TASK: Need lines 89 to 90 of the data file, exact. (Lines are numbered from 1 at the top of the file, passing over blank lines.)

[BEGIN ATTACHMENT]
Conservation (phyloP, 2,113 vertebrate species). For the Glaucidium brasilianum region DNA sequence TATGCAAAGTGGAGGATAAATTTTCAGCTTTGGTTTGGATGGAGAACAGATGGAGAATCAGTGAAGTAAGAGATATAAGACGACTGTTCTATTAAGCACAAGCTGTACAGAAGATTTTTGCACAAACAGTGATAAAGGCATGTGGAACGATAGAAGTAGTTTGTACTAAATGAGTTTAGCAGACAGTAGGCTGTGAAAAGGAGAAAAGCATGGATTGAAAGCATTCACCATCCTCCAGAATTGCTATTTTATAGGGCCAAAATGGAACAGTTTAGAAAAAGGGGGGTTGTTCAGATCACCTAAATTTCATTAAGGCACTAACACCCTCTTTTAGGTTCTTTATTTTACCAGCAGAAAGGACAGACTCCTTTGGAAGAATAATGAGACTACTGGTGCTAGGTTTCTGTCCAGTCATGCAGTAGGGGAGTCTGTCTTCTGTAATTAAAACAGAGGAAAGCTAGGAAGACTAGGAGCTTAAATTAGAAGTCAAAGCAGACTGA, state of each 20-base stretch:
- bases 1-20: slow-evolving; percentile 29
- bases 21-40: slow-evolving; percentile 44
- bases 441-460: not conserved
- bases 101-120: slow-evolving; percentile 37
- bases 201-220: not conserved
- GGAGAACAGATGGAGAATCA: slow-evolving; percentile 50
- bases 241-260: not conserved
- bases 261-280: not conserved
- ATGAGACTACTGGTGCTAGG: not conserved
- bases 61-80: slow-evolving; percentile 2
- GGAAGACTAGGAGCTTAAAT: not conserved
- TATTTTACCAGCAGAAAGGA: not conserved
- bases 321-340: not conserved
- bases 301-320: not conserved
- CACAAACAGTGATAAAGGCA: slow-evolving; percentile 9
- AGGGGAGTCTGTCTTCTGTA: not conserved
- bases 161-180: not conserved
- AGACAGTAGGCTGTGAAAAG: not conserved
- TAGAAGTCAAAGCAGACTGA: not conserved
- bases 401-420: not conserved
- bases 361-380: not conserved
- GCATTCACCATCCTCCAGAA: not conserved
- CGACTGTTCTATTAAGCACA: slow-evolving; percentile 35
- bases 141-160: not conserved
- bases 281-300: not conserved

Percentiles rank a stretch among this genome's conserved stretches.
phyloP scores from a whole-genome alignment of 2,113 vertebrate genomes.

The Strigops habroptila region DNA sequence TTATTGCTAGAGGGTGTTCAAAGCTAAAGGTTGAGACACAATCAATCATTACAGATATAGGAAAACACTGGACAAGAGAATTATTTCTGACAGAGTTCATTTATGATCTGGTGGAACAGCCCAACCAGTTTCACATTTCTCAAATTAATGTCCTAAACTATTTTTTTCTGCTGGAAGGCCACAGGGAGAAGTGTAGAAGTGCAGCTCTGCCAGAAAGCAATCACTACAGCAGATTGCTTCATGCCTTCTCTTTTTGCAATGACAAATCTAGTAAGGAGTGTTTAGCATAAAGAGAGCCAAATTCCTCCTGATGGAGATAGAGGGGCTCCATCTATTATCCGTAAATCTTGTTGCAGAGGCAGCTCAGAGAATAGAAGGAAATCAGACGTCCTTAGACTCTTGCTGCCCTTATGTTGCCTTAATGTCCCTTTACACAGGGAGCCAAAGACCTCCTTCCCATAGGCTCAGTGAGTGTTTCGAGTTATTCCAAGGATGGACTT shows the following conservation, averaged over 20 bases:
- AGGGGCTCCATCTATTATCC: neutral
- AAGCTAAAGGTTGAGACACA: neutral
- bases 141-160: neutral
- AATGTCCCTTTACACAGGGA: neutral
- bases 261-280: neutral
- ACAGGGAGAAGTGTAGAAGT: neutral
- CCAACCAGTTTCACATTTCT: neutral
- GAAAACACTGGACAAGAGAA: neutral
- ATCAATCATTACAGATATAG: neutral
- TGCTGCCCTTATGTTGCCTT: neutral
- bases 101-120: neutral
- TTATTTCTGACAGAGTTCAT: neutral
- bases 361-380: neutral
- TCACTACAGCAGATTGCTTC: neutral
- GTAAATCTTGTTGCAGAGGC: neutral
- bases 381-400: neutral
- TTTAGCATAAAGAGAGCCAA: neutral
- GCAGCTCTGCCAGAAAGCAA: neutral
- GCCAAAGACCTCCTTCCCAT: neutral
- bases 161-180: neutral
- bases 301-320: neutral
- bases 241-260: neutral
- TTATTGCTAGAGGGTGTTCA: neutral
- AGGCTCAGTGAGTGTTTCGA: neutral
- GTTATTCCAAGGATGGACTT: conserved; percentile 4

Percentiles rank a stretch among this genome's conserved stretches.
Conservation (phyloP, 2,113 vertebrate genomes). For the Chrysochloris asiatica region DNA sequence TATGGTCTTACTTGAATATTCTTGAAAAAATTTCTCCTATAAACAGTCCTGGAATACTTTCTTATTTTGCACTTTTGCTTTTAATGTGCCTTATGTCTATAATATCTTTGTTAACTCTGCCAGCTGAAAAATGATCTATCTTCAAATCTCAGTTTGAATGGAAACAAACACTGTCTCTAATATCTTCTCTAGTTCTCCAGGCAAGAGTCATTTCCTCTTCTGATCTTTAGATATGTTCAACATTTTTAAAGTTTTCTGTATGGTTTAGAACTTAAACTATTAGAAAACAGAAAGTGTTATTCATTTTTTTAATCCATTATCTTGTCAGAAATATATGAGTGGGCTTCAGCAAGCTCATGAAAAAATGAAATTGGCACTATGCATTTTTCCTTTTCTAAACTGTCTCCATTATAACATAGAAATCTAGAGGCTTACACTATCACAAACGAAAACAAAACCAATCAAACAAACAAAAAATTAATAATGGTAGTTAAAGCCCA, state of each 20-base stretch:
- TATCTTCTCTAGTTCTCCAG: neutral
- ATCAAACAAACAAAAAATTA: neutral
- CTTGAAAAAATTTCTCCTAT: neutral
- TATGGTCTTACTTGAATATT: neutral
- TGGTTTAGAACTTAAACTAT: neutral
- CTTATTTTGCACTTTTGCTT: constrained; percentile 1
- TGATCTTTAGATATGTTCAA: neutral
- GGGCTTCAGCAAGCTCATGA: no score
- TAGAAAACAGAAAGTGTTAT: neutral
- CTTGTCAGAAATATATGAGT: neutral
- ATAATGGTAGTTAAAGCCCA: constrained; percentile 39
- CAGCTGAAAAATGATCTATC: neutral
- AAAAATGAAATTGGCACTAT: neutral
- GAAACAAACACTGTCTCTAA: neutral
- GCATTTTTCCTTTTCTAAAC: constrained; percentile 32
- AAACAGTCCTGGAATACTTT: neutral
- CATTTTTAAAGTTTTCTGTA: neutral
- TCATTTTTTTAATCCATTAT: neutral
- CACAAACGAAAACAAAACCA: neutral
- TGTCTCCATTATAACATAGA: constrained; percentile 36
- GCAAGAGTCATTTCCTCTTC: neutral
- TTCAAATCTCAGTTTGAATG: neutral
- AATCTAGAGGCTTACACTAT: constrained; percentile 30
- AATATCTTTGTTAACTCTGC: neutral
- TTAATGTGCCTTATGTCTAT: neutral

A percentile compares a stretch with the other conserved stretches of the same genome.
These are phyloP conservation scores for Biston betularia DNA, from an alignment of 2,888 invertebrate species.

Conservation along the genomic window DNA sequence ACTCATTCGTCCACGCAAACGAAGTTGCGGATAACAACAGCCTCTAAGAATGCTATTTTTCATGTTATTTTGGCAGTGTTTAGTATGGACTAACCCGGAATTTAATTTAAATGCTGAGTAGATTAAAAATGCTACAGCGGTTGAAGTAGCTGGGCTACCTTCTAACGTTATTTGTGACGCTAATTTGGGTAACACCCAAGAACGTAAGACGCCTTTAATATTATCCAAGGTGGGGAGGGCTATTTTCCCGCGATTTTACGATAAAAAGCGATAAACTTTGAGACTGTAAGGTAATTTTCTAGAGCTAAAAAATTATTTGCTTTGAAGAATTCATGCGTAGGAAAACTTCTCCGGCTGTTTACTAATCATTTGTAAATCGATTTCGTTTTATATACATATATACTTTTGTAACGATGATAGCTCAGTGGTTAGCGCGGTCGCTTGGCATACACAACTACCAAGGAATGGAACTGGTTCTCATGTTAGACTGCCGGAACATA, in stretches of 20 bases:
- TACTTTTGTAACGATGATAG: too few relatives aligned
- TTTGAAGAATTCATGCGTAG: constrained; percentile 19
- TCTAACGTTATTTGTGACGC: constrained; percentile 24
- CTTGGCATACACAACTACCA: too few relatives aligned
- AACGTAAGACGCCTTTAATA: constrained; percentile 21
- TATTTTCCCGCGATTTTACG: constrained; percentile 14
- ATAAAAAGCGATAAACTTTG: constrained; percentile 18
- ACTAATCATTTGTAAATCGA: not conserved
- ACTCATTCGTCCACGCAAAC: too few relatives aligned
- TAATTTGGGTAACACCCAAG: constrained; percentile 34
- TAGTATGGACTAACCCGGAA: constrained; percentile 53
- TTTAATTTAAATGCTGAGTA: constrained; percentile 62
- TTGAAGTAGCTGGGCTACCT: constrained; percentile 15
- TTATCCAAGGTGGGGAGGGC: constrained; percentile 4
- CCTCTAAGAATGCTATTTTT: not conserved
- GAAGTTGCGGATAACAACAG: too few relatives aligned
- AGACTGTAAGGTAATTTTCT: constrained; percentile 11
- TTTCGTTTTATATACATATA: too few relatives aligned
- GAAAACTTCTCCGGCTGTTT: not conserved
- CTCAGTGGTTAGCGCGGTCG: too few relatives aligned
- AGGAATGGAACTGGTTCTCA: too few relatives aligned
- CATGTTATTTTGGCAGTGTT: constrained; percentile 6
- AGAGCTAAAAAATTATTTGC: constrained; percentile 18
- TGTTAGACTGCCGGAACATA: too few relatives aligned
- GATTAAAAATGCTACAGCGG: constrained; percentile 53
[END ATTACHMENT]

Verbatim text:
- AACGTAAGACGCCTTTAATA: constrained; percentile 21
- TATTTTCCCGCGATTTTACG: constrained; percentile 14